A reply to Jake Smyth and Kenny Graham — Frankly gentlemen, pull your damn pants up.
Original article published in SHM: https://www.smh.com.au/national/nsw/sydney-hospitality-gurus-unload-on-whining-self-entitled-young-workers-20201119-p56fyo.html
The line ‘the new generation are entitled and lazy’ has been a common cry throughout history. Seeing this narrative perpetrated in the media by two of hospitality’s biggest leaders during a genuine time of crisis in the industry has got me furious.
When I first read the article, I found myself agreeing with Jake and Kenny. I was nodding my head right alongside each quote, ready to put down the ‘lazy youth’ alongside them. Then I took a long hard look at myself — and the environment in which I’d learned this attitude.
Jake and Kenny talk of a movement away from the ‘hospitality of old’ — the same hospitality environment I started out in. It’s one oft described as having angry yelling head chefs and managers who pushed their staff to the limits. Unfortunately, Jake and Kenny’s words only carry the echoes of the very culture they claim to want to move away from.
I’ve been there, I’ve worked in those environments, and I’m sorry to tell you thatit still perpetrates today — albeit on a lesser scale. Comments such as: “Exercise and hard work and diet change really does a lot for mental health. Co-opting blame doesn’t” and “in my experience, the harder you work the better you feel” are only a step backwards if we’re going to correct the nature of the industry.
Let’s not mince around — the hospitality industry is not exactly having a ball right now. With COVID restrictions limiting patron numbers and the added stress on waiters having to check everyone in and ensure there are no breaches the pressures on an already notoriously tight business model are mounting. Let’s not even begin to talk about the lack of staff to go around now that the borders have closed in an industry that has traditionally relied on backpackers and international chefs to fill its roster.
It’s not a pretty equation. Turnover is down, staff costs are up, and to top it off? Finding staff — any staff, let alone experienced staff — is tough.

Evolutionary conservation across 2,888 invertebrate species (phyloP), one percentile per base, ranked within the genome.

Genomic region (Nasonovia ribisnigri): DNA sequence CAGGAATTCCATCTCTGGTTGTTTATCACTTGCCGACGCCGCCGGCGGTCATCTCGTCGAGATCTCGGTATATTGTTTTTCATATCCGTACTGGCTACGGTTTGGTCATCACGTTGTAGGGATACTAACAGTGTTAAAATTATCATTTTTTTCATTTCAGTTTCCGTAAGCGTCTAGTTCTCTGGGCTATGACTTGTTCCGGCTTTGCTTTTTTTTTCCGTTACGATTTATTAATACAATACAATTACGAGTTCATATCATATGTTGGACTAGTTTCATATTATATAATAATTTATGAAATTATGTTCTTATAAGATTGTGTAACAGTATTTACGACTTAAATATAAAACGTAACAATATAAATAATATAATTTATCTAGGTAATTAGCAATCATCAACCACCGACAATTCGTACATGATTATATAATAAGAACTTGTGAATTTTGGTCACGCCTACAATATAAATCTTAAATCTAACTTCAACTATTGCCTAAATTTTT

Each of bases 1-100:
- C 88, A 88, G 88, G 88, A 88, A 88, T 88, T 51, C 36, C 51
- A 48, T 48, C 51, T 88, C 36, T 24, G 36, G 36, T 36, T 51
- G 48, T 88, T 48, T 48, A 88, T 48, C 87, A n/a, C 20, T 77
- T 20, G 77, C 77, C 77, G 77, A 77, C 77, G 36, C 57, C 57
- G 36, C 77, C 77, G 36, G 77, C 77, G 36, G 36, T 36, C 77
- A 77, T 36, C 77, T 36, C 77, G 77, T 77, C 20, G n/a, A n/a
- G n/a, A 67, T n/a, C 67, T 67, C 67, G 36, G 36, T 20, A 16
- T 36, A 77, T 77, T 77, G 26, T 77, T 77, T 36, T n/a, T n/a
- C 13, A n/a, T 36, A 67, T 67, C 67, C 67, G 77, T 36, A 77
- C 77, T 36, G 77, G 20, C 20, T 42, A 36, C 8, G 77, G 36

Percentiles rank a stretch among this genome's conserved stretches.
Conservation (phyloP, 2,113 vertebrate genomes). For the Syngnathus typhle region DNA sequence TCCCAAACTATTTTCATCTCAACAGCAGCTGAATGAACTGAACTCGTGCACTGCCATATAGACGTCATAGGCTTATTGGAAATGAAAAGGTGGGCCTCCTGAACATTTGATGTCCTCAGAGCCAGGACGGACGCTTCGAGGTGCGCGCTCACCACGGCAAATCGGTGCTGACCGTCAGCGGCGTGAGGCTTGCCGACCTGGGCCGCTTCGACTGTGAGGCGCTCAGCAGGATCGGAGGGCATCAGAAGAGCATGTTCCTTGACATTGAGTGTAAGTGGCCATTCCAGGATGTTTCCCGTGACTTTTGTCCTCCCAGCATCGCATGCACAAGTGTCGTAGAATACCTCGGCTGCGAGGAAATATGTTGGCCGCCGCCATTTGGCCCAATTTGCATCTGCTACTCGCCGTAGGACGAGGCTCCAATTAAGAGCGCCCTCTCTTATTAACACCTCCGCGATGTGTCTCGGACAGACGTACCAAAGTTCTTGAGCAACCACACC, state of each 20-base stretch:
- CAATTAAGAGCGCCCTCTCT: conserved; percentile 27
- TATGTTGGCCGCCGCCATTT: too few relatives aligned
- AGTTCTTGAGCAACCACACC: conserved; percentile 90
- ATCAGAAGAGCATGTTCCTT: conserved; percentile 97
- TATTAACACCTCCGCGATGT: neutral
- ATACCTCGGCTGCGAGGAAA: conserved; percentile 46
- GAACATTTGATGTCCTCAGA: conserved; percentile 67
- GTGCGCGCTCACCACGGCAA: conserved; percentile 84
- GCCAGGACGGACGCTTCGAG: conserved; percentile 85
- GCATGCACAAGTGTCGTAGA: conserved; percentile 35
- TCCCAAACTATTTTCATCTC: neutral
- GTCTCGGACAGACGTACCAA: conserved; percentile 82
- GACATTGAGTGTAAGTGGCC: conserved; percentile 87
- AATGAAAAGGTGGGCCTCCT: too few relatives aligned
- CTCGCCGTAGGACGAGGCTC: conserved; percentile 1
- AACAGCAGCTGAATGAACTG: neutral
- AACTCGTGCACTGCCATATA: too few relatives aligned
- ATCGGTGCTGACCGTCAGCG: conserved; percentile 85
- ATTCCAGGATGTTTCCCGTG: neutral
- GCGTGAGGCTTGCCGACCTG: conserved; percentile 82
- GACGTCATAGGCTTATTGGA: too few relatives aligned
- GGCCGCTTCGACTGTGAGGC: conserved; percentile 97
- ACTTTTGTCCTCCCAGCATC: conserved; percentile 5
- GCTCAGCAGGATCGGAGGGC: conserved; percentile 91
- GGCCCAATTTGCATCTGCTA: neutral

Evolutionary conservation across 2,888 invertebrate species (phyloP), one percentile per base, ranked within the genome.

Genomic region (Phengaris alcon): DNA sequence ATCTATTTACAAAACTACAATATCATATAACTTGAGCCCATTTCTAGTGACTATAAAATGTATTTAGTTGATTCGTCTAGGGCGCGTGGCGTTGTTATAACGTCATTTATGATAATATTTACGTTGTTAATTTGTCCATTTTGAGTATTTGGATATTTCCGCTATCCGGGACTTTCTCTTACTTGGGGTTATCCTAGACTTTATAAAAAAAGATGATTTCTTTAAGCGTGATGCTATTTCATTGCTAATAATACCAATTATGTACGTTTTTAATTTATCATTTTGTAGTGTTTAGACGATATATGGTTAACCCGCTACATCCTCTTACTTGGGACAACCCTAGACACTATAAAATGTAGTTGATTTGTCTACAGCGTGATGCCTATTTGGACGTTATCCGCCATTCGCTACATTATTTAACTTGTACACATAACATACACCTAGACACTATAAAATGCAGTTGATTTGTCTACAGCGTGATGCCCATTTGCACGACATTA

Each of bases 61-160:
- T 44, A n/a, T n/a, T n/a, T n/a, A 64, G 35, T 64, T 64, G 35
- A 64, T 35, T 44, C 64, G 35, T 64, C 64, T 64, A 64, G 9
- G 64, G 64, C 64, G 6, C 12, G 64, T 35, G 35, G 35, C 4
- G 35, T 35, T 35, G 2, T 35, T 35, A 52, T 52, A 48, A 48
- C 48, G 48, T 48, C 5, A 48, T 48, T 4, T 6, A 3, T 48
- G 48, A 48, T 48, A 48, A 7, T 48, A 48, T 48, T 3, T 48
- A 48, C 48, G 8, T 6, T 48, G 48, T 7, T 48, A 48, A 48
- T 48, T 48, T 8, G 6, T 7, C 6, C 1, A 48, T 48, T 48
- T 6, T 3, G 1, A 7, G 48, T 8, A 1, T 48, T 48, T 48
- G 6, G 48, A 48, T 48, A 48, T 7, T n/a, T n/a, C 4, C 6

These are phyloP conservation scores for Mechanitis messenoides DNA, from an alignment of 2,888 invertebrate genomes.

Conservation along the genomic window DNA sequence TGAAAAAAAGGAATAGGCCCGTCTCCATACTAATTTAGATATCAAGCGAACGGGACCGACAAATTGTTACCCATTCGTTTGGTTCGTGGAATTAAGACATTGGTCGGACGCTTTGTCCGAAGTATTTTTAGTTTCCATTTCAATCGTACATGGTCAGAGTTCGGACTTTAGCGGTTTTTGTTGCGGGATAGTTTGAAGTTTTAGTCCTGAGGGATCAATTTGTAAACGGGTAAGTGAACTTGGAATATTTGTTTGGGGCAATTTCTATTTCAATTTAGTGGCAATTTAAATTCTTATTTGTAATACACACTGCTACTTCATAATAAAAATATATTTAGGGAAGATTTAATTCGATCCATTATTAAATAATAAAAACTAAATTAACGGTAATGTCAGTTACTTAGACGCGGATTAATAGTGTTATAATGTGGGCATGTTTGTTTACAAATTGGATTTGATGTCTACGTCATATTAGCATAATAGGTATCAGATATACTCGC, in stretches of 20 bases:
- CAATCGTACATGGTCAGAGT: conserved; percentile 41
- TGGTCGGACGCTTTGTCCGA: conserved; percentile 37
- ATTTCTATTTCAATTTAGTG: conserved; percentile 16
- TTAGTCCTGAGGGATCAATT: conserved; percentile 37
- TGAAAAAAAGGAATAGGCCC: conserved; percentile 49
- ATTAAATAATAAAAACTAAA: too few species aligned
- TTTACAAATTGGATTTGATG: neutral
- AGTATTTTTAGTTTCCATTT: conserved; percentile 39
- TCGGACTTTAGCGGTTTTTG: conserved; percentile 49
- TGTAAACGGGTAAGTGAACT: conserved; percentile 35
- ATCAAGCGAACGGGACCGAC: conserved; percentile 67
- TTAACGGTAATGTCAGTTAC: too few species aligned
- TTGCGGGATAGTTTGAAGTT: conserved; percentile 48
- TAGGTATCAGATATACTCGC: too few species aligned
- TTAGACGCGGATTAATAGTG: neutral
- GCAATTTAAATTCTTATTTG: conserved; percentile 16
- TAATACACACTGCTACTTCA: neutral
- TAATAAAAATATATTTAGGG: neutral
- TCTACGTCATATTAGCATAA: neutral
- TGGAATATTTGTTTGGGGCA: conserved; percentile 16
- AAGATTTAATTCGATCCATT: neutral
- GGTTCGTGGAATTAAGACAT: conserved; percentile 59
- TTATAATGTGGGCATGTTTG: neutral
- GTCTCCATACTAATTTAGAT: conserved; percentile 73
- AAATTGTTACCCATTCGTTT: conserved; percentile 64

I’ve started multiple hospitality jobs with the promise of a work life balance, and to be fair, every manager I’ve had has worked hard to keep that promise for all of their staff. There are bad eggs, and always will be, but the majority of managers and owners in this business always mean the best.
But when the figures get tight, it so often all screeches to a halt.
It starts small. From a few extra hours here or there, to extra shifts. All this is fine — if you’re just in hospitality for the money. Even better if you were like me (or Jake or Kenny I’d hazard a guess) and you wanted to move up the food chain. Great! A chance to prove yourself to management. But for the majority of casual staff — those who use hospitality as a means to an end to get enough cash to get through school, or just as a part time job while they pursue other interests or even to support themselves while they care for another — this is untenable. Work-life balance is unachievable.
When a business is under stress, especially in hospitality, a ‘we’re all in this together’ mentality persists. This is usually fine — there is something undeniably beautiful about a close-knit venue, where staff feel like family. It is not fine when staff are made to feel guilty for putting in enough hours or asking for time off. It is not up to managers, or indeed owners as I’ve seen many a manager pushed to breaking point for these same reasons, to determine what staff do when they are not in the venue.
Lazy people pop up in every industry, it’s just a fact of life. However, let’s not paint an entire generation for the actions of a few.
So what’s the solution here? I’m no economic genius and I don’t have the answer, but I do know it’s certainly not dunking down on those you’re meant to set an example for.
Quite frankly gentlemen, screw your heads back on. You’re in a position where you can make a difference in the industry, so stop whining about it and get to changing.